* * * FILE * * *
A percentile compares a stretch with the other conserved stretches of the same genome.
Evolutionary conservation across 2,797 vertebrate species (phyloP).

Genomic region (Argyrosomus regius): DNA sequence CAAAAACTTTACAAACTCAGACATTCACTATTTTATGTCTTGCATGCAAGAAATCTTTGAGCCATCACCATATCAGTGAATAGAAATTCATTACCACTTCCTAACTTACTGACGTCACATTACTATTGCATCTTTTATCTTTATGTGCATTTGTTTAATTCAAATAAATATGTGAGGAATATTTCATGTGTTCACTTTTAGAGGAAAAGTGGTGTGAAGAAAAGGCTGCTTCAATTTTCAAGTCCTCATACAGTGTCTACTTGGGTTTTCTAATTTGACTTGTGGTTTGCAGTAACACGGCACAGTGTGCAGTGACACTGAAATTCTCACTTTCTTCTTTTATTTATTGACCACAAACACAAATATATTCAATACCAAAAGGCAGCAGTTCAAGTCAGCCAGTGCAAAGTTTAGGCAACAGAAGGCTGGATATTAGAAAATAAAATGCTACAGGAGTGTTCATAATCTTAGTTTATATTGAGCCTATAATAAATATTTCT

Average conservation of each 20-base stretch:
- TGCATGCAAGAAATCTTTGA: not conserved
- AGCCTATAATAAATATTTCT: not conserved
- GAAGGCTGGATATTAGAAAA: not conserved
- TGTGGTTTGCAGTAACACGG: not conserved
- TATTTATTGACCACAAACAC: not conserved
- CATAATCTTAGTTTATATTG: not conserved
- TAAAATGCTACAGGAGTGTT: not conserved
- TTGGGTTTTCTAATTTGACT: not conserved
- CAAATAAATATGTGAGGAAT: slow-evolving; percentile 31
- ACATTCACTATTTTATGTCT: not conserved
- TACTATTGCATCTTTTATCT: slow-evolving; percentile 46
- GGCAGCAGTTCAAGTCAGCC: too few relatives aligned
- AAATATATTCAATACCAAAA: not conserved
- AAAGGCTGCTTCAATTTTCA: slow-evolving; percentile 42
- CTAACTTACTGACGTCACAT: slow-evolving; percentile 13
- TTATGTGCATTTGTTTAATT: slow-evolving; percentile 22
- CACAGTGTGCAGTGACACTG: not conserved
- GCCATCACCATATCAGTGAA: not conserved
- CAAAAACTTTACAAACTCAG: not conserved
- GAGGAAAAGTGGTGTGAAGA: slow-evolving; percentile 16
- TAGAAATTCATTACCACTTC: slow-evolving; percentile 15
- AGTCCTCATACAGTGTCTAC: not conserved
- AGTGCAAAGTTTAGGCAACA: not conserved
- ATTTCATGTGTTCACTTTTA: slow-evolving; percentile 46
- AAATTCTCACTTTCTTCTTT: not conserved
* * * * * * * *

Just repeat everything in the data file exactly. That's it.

A percentile compares a stretch with the other conserved stretches of the same genome.
Evolutionary conservation across 2,797 vertebrate species (phyloP).

Genomic region (Argyrosomus regius): DNA sequence CAAAAACTTTACAAACTCAGACATTCACTATTTTATGTCTTGCATGCAAGAAATCTTTGAGCCATCACCATATCAGTGAATAGAAATTCATTACCACTTCCTAACTTACTGACGTCACATTACTATTGCATCTTTTATCTTTATGTGCATTTGTTTAATTCAAATAAATATGTGAGGAATATTTCATGTGTTCACTTTTAGAGGAAAAGTGGTGTGAAGAAAAGGCTGCTTCAATTTTCAAGTCCTCATACAGTGTCTACTTGGGTTTTCTAATTTGACTTGTGGTTTGCAGTAACACGGCACAGTGTGCAGTGACACTGAAATTCTCACTTTCTTCTTTTATTTATTGACCACAAACACAAATATATTCAATACCAAAAGGCAGCAGTTCAAGTCAGCCAGTGCAAAGTTTAGGCAACAGAAGGCTGGATATTAGAAAATAAAATGCTACAGGAGTGTTCATAATCTTAGTTTATATTGAGCCTATAATAAATATTTCT

Average conservation of each 20-base stretch:
- TGCATGCAAGAAATCTTTGA: not conserved
- AGCCTATAATAAATATTTCT: not conserved
- GAAGGCTGGATATTAGAAAA: not conserved
- TGTGGTTTGCAGTAACACGG: not conserved
- TATTTATTGACCACAAACAC: not conserved
- CATAATCTTAGTTTATATTG: not conserved
- TAAAATGCTACAGGAGTGTT: not conserved
- TTGGGTTTTCTAATTTGACT: not conserved
- CAAATAAATATGTGAGGAAT: slow-evolving; percentile 31
- ACATTCACTATTTTATGTCT: not conserved
- TACTATTGCATCTTTTATCT: slow-evolving; percentile 46
- GGCAGCAGTTCAAGTCAGCC: too few relatives aligned
- AAATATATTCAATACCAAAA: not conserved
- AAAGGCTGCTTCAATTTTCA: slow-evolving; percentile 42
- CTAACTTACTGACGTCACAT: slow-evolving; percentile 13
- TTATGTGCATTTGTTTAATT: slow-evolving; percentile 22
- CACAGTGTGCAGTGACACTG: not conserved
- GCCATCACCATATCAGTGAA: not conserved
- CAAAAACTTTACAAACTCAG: not conserved
- GAGGAAAAGTGGTGTGAAGA: slow-evolving; percentile 16
- TAGAAATTCATTACCACTTC: slow-evolving; percentile 15
- AGTCCTCATACAGTGTCTAC: not conserved
- AGTGCAAAGTTTAGGCAACA: not conserved
- ATTTCATGTGTTCACTTTTA: slow-evolving; percentile 46
- AAATTCTCACTTTCTTCTTT: not conserved